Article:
Yesterday I wrote on the place of women on this year's Hugo ballot. Today I have some thoughts on the process that I haven't yet seen voiced by anyone else.
I think there are two separate issues here, that should be distinguished even by those who condemn the Puppies on both, because they're distinct problems needing distinct solutions.
One of these is the substantive issue of the nature and quality of Hugo nominees. My feelings on this are actually rather murky, in part because I fail to understand exactly what the Puppies' complaints are, and I'll deal with this later if at all.
The other is the procedural issue of slate voting for the Hugos. I hope that those condemning this procedure would feel the same were the slate of an opposite political complexion, though I have no confidence that all of them would.
Let us be clear that voting by the popularity of the name on the ballot, rather than the quality of the work, is far from unknown in Hugo history, and that informal boosterism to get nominations also has a long pedigree.
But the only time before the Puppies that there was a successful formal campaign to nominate a work - a volume of L. Ron Hubbard's Mission Earth for Novel in 1987 - this was widely derided and the book came in behind No Award on the final ballot. Last year's Puppy nominees did badly also, the most notorious of them, Vox Day's novelette, also finishing behind No Award.
And this year was the first time an entire slate of nominees for most of the places on the ballot was offered. Let's be equally clear on that. There is all the difference in the world between the long-standing tradition of informal lists of "Good Stuff to read" that don't even match the number of slots on the ballot and a formal slate bearing the introduction, "They are my recommendations for the 2015 nominations, and I encourage those who value my opinion on matters related to science fiction and fantasy to nominate them precisely as they are."
And, with few exceptions, that slate, with help from its largely overlapping colleague, dominated the entire nominated ballot. I think the statistics, to be released later, will prove that this wasn't because there were more ballots from Puppies than non-Puppies. I think it was because the first ballot is "first five past the post" and the Puppies were organized and voted for a slate, while the non-Puppies voted as individuals and scattered their vote.
There have been various procedural rules changes proposed to deal with this, but they all seem rather complicated. And, as so often with military and police operations, the planners seem to forget that they're not fighting a natural disaster or wild animals. Their opponents are intelligent agents who can modify their plans in response to yours. When the French built the Maginot Line, the Germans simply went around it.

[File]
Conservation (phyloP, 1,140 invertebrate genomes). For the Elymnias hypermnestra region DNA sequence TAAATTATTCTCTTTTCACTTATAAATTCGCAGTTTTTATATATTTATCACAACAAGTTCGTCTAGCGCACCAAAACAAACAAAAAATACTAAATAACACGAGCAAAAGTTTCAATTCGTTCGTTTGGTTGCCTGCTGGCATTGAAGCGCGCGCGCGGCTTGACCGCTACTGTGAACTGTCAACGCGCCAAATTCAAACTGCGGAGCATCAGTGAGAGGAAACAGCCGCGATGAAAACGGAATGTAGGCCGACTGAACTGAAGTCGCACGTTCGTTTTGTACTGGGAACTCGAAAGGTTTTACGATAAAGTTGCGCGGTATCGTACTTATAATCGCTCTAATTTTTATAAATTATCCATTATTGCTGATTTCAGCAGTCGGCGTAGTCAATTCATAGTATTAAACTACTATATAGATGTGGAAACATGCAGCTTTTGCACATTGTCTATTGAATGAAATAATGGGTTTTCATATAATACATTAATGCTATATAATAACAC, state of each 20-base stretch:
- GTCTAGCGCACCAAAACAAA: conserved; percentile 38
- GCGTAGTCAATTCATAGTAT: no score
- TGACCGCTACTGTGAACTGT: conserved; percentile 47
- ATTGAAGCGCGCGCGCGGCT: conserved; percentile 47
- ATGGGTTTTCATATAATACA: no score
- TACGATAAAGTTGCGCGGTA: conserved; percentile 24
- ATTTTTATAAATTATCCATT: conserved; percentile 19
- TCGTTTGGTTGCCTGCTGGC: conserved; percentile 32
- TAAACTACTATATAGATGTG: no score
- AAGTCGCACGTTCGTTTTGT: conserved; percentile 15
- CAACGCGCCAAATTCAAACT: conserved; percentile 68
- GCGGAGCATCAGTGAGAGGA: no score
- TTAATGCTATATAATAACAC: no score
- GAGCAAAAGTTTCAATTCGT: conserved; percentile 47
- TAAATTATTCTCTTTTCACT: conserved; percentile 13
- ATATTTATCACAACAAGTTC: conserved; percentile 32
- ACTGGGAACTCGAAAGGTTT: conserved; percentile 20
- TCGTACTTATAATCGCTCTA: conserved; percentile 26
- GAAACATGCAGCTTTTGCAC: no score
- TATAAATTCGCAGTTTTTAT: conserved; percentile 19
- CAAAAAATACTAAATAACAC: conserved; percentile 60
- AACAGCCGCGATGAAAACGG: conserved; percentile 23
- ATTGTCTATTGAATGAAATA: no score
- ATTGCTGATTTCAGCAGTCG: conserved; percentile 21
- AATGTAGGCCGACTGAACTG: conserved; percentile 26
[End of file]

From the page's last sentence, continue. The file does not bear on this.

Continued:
Slates and elections are a political issue, and I'm a political historian, so I ask myself: when in history has a non-partisan polity been transformed by the abrupt introduction of a slate?
Answer: New Zealand, 1890. British Columbia, 1903.
Prior to those dates both British colonies, as they then were, had very small settler communities, as the Hugo-voting fannish community is small. Voting for the colonial legislatures was non-partisan and done on a personal basis. (B.C. was part of the Dominion of Canada, which had federal political parties, but the political affiliations of B.C. politicians on a federal level had no impact on provincial politics. Still doesn't, for that matter.)
There were political tendencies and opposing policies, to be sure, just as there are in fandom. As George R.R. Martin has pointed out, the Puppy Wars are a continuation of the Old Wave v. New Wave struggle that dates back in the SF field over half a century now. Many individuals have planted themselves firmly on one side or another of that divide, and received or been withheld votes on that basis, but it's never been consistent, formalized, or all-encompassing.
Same thing was true in the colonies. Opposing governments succeeded each other, but individuals worked with other individuals on any basis of agreement they could find, and often the same people would be found voting for or against succeeding groups.
And then, in the years I mentioned, somebody in each colony formed a slate. Founded a formal political party. Ran candidates in an election with the party label. And won.
What did the opposition do? Well, they had to form a political party too. (In B.C., this actually happened just before the 1903 election.) And from then on, politics in these polities was conducted on a political party basis. Like it or not, the era of personal voting was over.
That may be true for the Hugos. I think there are two courses of action here.
1) You can try to rewrite the rules to ban slates. I don't think you will succeed. Slate advocates will find a way around the rules. Maginot line. The fathers of the U.S. Constitution thought they had eliminated political parties, and they were pretty smart guys, but in that respect they failed.
2) Or you can form a counter-slate. Many people are doing so, even among those who claim to oppose a counter-slate. They're launching a campaign to vote for No Award. That doesn't help them with next year's nominations, but for the current election, No Award is their counter-slate candidate, whether they think of it as one or not.